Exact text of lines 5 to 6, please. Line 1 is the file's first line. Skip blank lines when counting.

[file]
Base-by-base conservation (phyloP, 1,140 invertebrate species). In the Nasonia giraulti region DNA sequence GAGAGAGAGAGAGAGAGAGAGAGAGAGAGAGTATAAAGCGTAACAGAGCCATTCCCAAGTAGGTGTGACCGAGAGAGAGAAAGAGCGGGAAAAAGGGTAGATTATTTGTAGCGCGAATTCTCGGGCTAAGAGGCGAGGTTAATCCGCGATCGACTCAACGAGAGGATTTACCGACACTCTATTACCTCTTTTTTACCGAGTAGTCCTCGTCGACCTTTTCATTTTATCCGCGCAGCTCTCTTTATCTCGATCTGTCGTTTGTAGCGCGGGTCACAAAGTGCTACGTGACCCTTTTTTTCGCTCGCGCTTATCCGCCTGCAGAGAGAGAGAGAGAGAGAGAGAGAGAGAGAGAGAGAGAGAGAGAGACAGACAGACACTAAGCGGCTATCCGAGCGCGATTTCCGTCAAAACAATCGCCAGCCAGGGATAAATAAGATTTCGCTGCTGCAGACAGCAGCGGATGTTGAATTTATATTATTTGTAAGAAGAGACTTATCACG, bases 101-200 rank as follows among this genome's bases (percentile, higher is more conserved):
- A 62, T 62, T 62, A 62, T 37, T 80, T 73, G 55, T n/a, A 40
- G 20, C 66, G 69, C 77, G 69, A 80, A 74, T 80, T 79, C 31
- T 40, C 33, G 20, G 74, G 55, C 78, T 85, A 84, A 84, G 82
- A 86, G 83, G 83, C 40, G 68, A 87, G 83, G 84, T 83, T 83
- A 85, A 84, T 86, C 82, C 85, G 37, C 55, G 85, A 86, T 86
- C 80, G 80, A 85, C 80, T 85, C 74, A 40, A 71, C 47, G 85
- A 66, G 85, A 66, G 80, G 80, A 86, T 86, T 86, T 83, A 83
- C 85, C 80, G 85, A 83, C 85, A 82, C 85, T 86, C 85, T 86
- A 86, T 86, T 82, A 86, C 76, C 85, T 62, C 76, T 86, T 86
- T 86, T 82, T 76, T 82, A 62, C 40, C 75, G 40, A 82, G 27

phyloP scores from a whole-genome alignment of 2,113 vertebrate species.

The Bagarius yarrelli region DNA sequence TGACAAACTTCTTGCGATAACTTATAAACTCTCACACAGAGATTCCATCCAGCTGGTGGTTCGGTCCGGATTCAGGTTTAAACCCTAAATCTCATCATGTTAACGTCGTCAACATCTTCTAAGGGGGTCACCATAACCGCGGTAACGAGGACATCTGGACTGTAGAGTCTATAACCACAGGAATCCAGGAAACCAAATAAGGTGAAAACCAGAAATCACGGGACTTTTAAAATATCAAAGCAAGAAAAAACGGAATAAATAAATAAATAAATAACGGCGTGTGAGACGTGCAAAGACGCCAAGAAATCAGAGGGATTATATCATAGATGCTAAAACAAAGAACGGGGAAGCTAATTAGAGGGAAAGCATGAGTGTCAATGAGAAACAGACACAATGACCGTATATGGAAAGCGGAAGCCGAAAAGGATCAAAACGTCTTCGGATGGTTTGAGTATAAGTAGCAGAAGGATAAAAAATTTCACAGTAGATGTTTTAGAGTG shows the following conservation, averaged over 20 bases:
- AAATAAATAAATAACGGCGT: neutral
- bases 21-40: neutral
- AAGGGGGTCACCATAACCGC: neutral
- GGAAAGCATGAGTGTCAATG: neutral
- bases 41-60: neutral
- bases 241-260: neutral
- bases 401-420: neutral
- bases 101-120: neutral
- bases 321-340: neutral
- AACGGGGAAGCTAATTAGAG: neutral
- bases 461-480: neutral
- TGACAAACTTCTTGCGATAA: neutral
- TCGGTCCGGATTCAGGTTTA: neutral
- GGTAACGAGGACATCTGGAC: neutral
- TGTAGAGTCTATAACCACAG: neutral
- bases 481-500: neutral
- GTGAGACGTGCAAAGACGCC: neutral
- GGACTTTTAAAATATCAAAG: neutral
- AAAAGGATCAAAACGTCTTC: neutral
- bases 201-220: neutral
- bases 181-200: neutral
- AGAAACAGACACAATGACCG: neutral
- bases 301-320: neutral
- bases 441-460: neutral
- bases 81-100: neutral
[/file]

- A 86, G 83, G 83, C 40, G 68, A 87, G 83, G 84, T 83, T 83
- A 85, A 84, T 86, C 82, C 85, G 37, C 55, G 85, A 86, T 86